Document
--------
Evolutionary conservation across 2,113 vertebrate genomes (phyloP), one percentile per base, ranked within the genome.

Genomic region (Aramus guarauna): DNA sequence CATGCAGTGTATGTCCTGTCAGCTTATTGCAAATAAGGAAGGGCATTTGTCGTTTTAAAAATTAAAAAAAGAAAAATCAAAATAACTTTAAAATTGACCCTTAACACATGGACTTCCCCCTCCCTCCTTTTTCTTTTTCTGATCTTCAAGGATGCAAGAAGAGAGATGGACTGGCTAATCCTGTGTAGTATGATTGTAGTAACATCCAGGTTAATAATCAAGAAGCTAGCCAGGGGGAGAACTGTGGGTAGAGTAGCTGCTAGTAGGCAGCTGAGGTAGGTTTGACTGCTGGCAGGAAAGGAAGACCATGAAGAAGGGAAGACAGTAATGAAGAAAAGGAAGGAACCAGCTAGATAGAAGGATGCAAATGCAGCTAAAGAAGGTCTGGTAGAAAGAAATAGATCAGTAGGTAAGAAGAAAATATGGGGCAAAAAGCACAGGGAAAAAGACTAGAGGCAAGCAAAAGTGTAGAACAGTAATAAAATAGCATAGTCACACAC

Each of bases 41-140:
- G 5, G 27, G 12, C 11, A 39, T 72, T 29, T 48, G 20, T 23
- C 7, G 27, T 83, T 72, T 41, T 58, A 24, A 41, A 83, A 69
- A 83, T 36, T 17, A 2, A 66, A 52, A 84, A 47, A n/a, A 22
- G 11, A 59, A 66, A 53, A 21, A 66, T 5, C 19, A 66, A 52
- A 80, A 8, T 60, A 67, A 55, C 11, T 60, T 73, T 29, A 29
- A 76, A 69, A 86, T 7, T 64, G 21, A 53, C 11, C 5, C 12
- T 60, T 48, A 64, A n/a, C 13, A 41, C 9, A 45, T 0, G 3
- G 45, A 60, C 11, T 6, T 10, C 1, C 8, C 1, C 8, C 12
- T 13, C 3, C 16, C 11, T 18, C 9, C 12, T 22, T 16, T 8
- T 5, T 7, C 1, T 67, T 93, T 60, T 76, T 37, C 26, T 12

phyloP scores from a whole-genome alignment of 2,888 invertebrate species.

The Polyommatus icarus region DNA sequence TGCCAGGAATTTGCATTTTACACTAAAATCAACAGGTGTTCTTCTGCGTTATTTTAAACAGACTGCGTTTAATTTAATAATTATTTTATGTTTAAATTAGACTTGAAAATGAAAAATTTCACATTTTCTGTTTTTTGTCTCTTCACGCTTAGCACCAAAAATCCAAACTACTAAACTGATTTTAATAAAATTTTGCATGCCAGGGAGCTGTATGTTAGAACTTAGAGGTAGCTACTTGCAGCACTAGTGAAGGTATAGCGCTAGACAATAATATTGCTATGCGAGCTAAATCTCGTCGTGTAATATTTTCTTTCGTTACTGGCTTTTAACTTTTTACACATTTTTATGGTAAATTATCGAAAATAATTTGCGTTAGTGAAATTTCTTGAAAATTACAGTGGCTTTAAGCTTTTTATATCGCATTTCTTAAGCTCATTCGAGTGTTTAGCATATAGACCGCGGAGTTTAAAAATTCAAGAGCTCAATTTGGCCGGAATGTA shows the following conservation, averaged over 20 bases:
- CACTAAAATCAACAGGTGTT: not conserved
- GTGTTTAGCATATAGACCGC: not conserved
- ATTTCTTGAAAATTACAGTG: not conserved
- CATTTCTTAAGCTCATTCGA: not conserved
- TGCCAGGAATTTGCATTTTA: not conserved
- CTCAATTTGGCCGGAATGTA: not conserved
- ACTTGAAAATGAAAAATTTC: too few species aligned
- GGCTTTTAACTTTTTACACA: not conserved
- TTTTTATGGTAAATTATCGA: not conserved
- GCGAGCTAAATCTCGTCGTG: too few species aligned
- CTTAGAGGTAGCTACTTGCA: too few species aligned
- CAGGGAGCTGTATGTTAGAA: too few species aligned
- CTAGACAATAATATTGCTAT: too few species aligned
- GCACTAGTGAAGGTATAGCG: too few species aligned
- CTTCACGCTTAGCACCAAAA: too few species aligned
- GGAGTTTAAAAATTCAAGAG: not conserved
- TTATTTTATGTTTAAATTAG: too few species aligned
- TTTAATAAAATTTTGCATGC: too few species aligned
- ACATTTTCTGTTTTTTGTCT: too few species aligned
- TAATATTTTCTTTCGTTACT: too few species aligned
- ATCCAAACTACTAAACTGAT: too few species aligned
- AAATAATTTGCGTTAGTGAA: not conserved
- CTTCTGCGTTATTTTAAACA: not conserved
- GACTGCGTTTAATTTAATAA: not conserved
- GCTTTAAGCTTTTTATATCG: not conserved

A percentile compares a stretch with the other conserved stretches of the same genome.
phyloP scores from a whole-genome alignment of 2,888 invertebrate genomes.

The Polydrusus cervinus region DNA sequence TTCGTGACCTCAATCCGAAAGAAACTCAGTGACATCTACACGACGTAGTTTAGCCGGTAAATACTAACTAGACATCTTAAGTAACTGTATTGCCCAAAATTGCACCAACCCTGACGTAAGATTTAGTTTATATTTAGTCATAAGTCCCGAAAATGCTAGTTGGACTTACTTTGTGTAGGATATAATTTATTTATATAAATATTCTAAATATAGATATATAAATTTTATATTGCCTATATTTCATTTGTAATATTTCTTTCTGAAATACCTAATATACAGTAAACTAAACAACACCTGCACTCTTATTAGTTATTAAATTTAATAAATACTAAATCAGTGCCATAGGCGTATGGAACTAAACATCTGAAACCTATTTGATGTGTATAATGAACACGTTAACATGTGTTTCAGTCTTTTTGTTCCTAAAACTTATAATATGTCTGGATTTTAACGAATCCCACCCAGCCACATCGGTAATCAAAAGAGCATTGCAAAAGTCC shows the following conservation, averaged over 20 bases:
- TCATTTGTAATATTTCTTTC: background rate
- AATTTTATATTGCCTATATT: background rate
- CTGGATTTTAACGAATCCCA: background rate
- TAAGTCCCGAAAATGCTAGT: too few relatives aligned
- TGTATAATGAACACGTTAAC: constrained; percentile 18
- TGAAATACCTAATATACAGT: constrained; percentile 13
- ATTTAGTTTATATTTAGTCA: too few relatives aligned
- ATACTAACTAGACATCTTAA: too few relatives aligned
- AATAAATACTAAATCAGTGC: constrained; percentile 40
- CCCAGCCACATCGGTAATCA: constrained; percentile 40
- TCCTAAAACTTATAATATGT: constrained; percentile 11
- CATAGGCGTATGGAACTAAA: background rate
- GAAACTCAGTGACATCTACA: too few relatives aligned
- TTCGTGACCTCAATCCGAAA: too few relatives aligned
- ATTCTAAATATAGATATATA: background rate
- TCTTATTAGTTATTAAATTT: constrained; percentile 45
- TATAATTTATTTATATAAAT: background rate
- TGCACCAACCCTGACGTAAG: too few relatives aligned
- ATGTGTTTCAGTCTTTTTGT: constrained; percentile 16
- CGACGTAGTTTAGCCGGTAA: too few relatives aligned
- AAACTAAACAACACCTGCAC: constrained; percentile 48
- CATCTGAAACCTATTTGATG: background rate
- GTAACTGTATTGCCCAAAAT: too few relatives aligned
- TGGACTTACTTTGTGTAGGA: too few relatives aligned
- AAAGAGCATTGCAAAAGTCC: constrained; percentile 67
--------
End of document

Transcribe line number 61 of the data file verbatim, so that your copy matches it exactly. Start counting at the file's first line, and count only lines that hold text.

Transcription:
- TGCACCAACCCTGACGTAAG: too few relatives aligned